In the post from last year, we noted that influence sites like Klout, gamification and the shift from ownership to access to goods and/or services were supposed to be the trends of 2012.While Zipcar and AirBnB are examples of how access to goods and/or services is thrumming along, influence sites and gamification seems to have fallen off people’s radars.
*Please join us Friday, January 4th at 5pm BST/12pm ET/9am PT for the Twitter chat, #KaizenBiz as take a look at the business trends of 2012 and what might come in 2013. Not sure how to participate? Please click here for tips and advice.
Okay, so what did happen in 2012?
1. Big data- This might be the overall winner of trends.So much has been written about how to take an amazing amount of information and derive some kind of meaning out of it. An extraordinary amount of detailed information about consumer behavior, innovation,competition and productivity (you can read about some of the applications here) can be analyzed and then applied. Even small businesses are finding a use for this data.
2. Mobile- Between BYOD (bring your own device) policies, the presence of tablets and apps to make everything we do more possible, we saw mobile devices become the connectors for companies in local and global markets, tools for professional development and training as well as consumer-controlled media.
3. Flexible workplaces- This trend is likely to continue into 2013 as more and more workers are exhausted from the last 5 years of turbulence. Working from home, using technology for consistent and faster access to the “office” and a desire for more work-life integration are becoming norms.
There are more trends of all types but these are standouts. We even took at look at MDEC (Multi-Directional Expressive Capability) with John Twohig this past year and this is gaining ground as companies want to know who is really engaged and sharing the content across social media platforms.
Potential trends of 2013
This is where things get very interesting…
1. Economic uncertainty-This may not really be a potential situation. The Eurozone continues to experience turbulence despite signs that individual economies might see limited growth over the year. The US economy is at risk depending on what Congress does. There has even been concern that the BRIC nations are slowing down.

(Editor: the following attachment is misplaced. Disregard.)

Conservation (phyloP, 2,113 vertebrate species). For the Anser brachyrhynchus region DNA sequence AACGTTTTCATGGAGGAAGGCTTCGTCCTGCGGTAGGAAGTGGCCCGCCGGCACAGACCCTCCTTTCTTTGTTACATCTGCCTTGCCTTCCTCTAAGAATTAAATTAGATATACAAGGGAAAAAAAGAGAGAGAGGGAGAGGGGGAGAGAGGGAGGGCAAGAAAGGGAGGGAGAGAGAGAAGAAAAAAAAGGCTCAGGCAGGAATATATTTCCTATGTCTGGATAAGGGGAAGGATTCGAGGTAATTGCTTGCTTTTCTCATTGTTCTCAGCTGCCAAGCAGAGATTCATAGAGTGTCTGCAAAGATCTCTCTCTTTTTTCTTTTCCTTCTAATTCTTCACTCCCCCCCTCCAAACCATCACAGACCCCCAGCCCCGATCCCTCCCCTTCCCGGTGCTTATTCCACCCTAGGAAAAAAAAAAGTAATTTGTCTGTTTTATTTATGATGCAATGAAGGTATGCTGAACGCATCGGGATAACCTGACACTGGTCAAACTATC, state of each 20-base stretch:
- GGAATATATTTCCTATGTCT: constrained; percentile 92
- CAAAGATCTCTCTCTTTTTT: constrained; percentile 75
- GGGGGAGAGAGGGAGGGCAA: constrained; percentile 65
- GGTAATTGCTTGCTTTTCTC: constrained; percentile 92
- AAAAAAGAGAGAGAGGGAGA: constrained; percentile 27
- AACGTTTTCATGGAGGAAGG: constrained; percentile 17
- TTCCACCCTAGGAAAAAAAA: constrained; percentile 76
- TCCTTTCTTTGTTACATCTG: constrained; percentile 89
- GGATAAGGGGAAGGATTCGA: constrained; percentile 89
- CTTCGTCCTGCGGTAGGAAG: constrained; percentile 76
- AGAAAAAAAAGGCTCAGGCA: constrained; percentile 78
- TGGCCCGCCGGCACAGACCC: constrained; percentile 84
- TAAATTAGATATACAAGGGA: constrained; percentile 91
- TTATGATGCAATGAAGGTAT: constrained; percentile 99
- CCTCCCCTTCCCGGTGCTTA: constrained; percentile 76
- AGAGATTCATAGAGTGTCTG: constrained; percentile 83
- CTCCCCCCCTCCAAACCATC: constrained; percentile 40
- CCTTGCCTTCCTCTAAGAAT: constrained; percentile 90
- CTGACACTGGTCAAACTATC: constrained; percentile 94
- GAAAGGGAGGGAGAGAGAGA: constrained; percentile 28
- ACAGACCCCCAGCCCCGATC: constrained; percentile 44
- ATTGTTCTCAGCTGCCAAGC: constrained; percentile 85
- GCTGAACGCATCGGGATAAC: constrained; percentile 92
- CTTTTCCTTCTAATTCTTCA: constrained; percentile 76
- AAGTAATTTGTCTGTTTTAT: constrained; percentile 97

2. Clouds are everywhere- and we’re not even talking about the weather. Public, private and hybrid clouds are enabling work to be stored, ease collaboration between geographically-separated teams and services provided. Cloud computing is making big differences all over the world and enabling small businesses to scale more effectively.
3. More companies are embracing corporate social responsibility- To make profit, companies are embracing the idea that standing for something, having purpose drive how they conduct themselves, is gaining momentum.
You can see more predictions here on Inc.com (which includes the final death throes of the fax machine) and global trends here at The Economist. It’s not all lightness and wonder as there are concerns about the haves and have-nots as well as how resources around the world may be dwindling. If Bette Davis will forgive me for paraphrasing her famous quote from All About Eve…fasten your seatbelts, it’s going to be a bumpy year.
So what do you think?
In this week’s Twitter chat, #KaizenBiz, we’re going to take a look back at 2012 and try to peer into the future of 2013.. Please join us on Friday at 5pm GMT/12pm ET/9am PT and share your observations.
Happy New Year!
What trends did you notice in 2012?
What trend surprised you the most?
What didn’t happen in 2012?
What do you see emerging in 2013?
About the author: Elli St.George Godfrey, founder of Ability Success Growth and small business coach/trainer, is the host of KaizenBiz. I’m passionate about business becoming a more human-centered place so I host this chat to connect business ideas and develop people.This passion shows up in my work with my clients. Whether you are expanding in your own backyard or into another country, Ability Success Growth guides established small business owners to unlock the CEO within during times of transition and growth.